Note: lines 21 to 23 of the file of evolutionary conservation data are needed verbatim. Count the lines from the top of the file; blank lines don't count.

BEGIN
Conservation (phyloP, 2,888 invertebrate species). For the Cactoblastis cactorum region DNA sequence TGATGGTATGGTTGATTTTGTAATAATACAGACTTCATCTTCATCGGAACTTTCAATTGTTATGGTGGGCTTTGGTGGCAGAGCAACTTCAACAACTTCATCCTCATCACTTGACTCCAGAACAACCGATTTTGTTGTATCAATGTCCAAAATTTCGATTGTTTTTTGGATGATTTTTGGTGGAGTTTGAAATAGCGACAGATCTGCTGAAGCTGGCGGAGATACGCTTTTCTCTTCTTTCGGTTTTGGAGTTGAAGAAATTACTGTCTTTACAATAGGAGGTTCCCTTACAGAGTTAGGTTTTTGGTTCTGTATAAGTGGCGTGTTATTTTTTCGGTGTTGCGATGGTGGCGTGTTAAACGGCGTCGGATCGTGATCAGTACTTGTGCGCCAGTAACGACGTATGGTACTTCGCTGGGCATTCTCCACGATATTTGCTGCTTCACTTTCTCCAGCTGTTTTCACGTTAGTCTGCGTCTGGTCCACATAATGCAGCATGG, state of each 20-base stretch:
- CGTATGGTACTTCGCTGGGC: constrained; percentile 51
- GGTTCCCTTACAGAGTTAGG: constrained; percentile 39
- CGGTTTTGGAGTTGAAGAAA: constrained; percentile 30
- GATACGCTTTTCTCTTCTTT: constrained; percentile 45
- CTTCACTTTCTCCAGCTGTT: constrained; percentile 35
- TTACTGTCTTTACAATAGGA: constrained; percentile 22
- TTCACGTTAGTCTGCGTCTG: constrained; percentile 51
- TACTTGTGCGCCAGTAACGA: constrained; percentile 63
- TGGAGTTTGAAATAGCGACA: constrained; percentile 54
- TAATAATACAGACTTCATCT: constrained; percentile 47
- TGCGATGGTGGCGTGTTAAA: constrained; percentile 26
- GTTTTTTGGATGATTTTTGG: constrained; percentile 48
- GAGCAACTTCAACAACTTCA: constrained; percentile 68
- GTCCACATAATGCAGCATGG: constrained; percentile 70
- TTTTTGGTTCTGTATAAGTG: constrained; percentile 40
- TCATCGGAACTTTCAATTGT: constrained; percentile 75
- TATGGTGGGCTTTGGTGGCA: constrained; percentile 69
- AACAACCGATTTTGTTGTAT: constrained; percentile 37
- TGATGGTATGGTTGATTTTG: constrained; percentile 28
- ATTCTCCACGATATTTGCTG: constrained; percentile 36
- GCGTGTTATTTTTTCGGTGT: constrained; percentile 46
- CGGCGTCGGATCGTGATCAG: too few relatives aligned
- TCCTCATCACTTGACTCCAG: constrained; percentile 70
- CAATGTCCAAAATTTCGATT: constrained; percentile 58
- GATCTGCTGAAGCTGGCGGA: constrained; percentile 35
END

- ATTCTCCACGATATTTGCTG: constrained; percentile 36
- GCGTGTTATTTTTTCGGTGT: constrained; percentile 46
- CGGCGTCGGATCGTGATCAG: too few relatives aligned